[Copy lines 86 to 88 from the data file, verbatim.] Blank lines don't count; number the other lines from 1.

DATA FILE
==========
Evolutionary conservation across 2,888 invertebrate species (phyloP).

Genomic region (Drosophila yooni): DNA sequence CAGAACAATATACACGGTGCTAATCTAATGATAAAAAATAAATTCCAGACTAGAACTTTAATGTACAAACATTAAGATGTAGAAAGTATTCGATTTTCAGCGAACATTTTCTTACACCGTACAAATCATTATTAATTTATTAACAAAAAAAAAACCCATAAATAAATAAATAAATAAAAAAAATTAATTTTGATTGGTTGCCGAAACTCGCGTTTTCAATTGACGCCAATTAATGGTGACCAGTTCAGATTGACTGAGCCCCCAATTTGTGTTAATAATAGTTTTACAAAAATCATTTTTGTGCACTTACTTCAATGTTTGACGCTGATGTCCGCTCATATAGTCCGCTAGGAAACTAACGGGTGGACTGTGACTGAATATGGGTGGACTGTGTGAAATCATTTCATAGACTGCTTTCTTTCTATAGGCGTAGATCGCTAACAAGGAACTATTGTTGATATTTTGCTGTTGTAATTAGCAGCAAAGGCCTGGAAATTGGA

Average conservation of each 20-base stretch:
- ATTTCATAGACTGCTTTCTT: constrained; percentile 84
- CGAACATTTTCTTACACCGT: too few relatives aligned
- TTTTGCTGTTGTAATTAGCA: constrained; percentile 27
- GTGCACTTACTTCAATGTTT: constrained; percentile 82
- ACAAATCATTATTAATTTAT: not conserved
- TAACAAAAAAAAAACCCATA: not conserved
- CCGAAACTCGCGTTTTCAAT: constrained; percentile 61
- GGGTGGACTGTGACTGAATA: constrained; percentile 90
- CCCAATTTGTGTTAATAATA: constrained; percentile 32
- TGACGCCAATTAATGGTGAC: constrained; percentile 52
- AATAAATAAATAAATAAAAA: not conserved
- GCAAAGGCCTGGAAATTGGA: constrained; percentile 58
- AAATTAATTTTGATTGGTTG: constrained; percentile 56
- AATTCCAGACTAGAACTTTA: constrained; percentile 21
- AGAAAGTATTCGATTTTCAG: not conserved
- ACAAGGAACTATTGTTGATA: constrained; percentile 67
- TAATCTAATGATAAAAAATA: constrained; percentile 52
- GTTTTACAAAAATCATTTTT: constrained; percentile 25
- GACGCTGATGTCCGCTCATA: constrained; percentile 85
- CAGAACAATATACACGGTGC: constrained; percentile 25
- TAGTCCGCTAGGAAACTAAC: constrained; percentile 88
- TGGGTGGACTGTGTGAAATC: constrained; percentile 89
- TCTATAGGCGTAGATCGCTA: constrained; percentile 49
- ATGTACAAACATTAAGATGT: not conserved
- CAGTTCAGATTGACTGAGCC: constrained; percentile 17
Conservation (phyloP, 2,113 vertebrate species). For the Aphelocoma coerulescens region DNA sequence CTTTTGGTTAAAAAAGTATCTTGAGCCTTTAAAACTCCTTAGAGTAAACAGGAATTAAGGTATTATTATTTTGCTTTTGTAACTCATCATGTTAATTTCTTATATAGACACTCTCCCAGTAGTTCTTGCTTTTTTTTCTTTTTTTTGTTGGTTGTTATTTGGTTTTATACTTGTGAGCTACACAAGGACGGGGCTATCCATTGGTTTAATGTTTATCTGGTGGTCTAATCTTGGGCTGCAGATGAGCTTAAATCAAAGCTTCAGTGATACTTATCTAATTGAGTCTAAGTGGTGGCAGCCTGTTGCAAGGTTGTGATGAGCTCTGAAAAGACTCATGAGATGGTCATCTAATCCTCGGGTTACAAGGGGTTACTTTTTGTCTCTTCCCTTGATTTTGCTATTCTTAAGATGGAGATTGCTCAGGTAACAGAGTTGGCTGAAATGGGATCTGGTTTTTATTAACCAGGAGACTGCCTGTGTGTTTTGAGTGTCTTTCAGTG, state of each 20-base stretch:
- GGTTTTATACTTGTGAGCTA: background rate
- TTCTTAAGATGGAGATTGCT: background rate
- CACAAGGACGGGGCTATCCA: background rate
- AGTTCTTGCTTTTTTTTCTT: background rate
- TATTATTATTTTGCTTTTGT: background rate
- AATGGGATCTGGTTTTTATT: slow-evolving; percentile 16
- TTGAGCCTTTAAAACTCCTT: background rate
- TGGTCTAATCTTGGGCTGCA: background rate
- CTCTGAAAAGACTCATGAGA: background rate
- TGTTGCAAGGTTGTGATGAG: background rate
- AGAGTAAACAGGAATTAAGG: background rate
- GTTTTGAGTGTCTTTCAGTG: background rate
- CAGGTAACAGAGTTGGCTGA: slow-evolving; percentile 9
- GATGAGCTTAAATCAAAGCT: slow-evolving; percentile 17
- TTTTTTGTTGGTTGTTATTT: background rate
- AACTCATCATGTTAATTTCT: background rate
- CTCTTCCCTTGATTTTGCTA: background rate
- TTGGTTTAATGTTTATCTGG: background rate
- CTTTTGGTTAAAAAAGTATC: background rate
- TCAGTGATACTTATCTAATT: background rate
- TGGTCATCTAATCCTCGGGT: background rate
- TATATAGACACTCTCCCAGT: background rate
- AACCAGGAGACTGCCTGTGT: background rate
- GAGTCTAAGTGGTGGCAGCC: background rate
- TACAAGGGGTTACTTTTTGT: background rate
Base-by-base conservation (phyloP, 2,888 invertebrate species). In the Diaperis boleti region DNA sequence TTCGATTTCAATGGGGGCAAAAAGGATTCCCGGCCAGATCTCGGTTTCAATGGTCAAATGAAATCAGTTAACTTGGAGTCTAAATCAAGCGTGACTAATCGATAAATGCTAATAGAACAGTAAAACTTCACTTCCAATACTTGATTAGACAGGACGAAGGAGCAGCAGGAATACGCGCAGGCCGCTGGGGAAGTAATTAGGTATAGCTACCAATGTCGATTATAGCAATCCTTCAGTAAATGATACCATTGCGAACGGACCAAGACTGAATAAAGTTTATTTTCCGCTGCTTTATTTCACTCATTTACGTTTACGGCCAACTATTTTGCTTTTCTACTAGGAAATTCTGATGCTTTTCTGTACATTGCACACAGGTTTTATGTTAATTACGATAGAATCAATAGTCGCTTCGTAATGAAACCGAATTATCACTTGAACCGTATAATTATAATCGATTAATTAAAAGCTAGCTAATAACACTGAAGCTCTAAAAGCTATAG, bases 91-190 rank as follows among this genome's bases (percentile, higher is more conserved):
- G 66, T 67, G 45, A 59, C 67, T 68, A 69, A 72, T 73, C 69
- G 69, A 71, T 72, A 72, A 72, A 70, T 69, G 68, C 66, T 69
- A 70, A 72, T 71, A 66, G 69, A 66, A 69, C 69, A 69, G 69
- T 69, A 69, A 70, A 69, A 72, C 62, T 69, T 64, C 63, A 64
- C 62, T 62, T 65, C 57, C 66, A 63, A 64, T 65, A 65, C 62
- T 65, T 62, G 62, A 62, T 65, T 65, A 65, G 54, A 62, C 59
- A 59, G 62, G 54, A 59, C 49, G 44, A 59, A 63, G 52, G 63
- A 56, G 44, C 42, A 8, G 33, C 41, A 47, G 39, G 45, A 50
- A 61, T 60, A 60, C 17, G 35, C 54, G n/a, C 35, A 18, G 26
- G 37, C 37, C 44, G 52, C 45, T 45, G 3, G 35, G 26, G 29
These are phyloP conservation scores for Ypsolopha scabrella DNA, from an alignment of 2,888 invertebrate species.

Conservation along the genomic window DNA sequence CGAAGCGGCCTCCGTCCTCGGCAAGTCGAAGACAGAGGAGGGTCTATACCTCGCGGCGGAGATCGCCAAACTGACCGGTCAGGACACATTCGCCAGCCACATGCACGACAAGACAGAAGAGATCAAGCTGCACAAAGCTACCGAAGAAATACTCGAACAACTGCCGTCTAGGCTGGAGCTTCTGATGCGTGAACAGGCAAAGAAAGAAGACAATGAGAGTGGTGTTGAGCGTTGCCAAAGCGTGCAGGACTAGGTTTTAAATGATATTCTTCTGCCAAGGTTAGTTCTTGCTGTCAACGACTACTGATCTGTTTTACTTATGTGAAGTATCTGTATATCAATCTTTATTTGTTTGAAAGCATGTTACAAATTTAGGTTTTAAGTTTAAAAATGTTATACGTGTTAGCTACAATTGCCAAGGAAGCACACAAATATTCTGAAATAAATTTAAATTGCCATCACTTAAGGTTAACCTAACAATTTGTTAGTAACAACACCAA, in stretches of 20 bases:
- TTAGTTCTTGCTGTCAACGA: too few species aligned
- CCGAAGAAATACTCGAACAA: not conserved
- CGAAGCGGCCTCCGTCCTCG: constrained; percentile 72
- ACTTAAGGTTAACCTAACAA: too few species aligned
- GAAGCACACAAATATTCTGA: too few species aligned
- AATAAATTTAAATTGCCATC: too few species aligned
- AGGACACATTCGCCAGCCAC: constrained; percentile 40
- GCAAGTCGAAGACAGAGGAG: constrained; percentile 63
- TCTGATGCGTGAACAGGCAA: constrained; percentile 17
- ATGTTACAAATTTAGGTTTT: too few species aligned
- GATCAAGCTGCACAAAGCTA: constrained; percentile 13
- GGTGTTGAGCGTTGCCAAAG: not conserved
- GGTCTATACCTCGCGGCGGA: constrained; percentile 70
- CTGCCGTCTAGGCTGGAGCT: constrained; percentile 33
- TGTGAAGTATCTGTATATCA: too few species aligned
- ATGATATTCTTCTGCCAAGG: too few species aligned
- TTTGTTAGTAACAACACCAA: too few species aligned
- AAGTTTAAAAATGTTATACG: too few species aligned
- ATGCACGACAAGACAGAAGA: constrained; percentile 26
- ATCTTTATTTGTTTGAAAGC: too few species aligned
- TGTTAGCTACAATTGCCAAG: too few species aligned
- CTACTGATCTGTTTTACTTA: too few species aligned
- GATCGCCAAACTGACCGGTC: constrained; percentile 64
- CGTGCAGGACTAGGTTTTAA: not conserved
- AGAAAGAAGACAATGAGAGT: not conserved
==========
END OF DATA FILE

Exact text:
- ATGCACGACAAGACAGAAGA: constrained; percentile 26
- ATCTTTATTTGTTTGAAAGC: too few species aligned
- TGTTAGCTACAATTGCCAAG: too few species aligned